Providence Renaissance Hotel
Providence Renaissance Hotel
Providence, Rhode Island
– Case Description
The renovated, 277-room Renaissance Providence Hotel suffered from air in the hydronic piping system, which led to micro-biological induced corrosion that was causing a galvanic corrosion process in the piping.
In the hotel business the most common guest complaint is over room comfort, specifically air conditioning. Described as being a “killer” in customer satisfaction indexes, this is exactly what happened when the Renaissance Providence Hotel, an upscale brand of the Marriott family of properties, opened its doors in the summer of 2007. Developed and operated by Sage Hospitality of Denver, the hotel has an HVAC system based on the Taco LoadMatch®-IEC fan-coil single pipe system. With two Taco circulators per fan coil, there are 544 installed LoadMatch circulators for the hotel’s 272 rooms.
Affected rooms, normally cooled to 72ºF dry bulb and 58ºF in summer, were stuck at 75ºF dry bulb and a humid 64º wet bulb, and guests, making their first stays in the renovated property, were not happy. In order to restore comfort for the guests, the hotel’s engineering department faced the daunting task of cleaning and/or replacing a high number of system components.
The underlying problem was air in the hydronic piping system and, more specifically, the development of corrosive iron oxide created by the oxygen present. (The hotel’s domestic water was never affected.) In draining system water in weekly cleanings, a high degree of sediment was found to be present. The big question then was how to get rid of the air and the associated gunk by purging the system, and how to do that without shutting down the hotel in the process. According to Steve Beretta, the hotel’s director of engineering, it was a “challenging situation” for a brand new hotel.
Having been called in on the problem, Taco LoadMatch experts led by Greg Cunniff, P.E., Taco’s applications engineering manager, had a solution in mind. Greg felt that the common standard type air separators installed in both the cooling and heating mechanical rooms were inadequate for a problem of this magnitude. Initial tests on system water indicated that the gunk could be micro-biological induced corrosion (MIC) that was causing a galvanic corrosion process in the hotel’s piping system. It was necessary to purge the system of the oxygen that the microbes were living off and creating the iron oxide corrosion problem.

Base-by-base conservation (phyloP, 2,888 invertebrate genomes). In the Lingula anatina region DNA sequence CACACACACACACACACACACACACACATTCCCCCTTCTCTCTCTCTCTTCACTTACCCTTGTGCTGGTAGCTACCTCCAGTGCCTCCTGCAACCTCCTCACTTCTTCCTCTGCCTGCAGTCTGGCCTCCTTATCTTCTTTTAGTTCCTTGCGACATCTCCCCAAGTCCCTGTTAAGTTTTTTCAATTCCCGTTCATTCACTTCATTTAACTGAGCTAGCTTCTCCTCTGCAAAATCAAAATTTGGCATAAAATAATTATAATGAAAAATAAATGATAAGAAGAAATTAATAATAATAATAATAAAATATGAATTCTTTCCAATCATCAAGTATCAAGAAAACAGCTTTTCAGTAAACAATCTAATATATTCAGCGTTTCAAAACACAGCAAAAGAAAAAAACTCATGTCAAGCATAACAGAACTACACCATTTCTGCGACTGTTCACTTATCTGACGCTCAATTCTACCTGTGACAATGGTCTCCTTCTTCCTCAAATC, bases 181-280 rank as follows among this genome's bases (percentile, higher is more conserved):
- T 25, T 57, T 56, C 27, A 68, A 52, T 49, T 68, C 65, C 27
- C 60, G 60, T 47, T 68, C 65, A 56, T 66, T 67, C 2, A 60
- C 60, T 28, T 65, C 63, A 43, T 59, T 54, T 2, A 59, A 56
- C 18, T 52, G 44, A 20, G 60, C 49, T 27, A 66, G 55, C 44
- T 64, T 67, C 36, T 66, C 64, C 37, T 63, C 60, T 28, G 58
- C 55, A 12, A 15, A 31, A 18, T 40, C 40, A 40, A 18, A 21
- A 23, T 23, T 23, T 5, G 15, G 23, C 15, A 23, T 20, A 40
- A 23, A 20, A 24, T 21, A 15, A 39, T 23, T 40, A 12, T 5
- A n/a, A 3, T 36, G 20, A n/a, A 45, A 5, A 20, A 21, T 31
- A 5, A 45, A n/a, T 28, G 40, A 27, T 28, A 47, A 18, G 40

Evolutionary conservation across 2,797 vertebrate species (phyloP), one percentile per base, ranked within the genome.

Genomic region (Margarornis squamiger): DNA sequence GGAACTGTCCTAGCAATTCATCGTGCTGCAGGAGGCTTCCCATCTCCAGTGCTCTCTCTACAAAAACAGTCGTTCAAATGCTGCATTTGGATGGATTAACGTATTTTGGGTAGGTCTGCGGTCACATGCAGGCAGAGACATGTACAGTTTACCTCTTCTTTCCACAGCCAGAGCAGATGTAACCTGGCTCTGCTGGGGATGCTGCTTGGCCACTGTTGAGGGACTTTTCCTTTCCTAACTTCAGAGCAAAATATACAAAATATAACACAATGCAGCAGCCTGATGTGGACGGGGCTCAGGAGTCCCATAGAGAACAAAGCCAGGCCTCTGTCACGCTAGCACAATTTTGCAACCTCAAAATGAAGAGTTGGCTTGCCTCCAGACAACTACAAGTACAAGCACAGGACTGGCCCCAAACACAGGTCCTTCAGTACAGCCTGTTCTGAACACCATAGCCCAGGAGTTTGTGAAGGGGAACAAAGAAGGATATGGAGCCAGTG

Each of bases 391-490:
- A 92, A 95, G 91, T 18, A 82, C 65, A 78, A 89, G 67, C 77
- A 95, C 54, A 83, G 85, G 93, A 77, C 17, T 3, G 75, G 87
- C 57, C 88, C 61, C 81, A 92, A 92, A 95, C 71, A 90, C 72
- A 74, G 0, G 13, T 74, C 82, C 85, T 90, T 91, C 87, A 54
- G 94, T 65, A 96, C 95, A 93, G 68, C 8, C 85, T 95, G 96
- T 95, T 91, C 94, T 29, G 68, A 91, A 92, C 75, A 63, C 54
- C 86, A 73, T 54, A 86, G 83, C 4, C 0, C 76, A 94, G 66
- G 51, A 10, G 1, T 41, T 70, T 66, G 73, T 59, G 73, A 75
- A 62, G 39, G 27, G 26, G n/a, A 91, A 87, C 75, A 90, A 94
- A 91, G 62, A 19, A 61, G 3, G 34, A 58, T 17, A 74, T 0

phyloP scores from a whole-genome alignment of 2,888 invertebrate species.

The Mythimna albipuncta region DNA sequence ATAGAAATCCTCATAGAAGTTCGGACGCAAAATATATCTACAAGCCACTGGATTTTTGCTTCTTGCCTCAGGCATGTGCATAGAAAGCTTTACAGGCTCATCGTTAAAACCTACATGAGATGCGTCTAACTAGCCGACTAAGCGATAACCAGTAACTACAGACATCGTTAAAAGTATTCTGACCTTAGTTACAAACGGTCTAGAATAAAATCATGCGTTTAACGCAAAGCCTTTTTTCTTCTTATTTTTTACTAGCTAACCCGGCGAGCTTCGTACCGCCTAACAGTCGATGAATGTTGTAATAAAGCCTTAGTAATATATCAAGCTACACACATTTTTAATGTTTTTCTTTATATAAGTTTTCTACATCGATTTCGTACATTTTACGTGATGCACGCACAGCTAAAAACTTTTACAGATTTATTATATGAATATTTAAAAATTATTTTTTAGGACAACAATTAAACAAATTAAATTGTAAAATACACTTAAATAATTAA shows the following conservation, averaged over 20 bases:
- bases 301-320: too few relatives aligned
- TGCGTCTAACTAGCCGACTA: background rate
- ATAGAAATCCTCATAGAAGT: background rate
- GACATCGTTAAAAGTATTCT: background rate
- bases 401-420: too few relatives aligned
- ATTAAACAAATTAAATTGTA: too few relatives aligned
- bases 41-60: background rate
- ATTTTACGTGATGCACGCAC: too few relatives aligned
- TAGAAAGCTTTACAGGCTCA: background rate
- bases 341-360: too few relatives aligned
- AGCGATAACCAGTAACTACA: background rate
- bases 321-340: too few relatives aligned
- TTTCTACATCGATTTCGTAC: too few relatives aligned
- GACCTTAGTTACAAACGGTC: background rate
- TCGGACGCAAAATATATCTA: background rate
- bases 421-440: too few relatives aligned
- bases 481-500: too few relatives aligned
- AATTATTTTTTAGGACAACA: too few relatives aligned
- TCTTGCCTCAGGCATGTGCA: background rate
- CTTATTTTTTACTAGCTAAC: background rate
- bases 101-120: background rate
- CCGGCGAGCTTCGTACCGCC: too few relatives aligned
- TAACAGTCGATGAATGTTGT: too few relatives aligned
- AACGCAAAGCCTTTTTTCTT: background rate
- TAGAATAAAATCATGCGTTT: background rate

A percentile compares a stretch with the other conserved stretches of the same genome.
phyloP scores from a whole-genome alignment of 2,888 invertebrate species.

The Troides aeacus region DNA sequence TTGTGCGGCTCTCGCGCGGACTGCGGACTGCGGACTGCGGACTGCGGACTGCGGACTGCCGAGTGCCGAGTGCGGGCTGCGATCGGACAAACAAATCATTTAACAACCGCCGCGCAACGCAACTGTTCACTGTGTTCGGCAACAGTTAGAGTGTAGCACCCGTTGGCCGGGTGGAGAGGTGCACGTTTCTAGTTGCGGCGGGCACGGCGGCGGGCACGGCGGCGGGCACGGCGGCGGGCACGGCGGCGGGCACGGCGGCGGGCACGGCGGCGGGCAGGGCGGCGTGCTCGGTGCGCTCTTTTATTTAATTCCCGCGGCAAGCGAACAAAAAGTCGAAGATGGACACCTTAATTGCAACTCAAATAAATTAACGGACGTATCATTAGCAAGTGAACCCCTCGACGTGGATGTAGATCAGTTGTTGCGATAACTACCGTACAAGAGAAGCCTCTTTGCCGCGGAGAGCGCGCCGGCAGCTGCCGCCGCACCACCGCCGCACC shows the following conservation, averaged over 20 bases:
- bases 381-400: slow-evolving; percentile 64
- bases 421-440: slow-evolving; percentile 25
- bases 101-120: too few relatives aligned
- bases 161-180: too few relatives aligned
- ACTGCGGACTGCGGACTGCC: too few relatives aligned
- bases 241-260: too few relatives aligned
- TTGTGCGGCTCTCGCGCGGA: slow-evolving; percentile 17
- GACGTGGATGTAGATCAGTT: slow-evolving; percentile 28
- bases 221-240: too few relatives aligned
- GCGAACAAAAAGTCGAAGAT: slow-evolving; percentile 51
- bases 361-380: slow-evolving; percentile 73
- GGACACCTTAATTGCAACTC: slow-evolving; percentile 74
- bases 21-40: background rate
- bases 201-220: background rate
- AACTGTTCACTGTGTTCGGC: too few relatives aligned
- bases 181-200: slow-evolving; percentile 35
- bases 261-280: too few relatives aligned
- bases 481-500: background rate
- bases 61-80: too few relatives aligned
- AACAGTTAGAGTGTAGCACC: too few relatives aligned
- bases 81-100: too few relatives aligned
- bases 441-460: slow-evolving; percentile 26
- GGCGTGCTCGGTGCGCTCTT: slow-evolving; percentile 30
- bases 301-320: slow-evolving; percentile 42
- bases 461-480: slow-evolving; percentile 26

Draining the entire system and then flushing it with an acid solution would require shutting down the hotel for the duration of the work, a costly proposition and a potentially damaging one to the property’s reputation. Cunniff suggested a different approach: Taco would replace the hotel’s two air separators in separate off-season actions, starting with the chilled side. That way there would be limited complications and the least amount of affect on guests. What was needed was a more powerful separator, one with air and dirt elimination capabilities — Taco’s 4900 Series, specifically the 4900- AD (Air & Dirt) model separator. Introduced in 2005, the 4900 Series was designed for the complete elimination of air from closed loop systems. The key to the 4900 Series’ effectiveness is its use of patented stainless steel PALL rings. Pall ring technology is widely used in the processing industry to mix or separate gases from liquids. Using PALL rings in hydronic air separation allows removal of microbubbles, sand, dirt and rust. Air bubbles are separated by the PALL rings through a process known as coalescence; dirt particles are caught and sifted to the bottom of the tank, where they can be removed through a blowdown valve.
So convinced of their efficacy when it came to the Renaissance Providence Hotel problem, Taco donated two 4900-AD separators and helped install them in separate middle-of-the-night operations (again to minimize disruptions to hotel operations) in the spring of 2008 (for the chilled side) and then again in the fall for the heating side. Once operational, the system water, now being starved of oxygen, began to show improvement right away, according to Steve Beretta. In four months’ time the problem was gone and heating and chilled system water had turned clear and sediment free. Having been in hundreds of mechanical rooms over a 40-year career in the hydronics industry, Taco’s Greg Cunniff has only encountered about a dozen MIC-type situations. “It’s a bit more common in fire protection systems than hydronic systems,” he says. In any event, Taco’s 4900 Series Air & Dirt Separator demonstrated that it’s up to the toughest air and dirt problems.
Steve Beretta, the hotel’s Director of Engineering, holds a beaker full of the crud and gunk that collected in the new hotel’s hydronic piping, and compares it to the clean, oxygen-starved water from the system after installing Taco’s 4900-AD separators.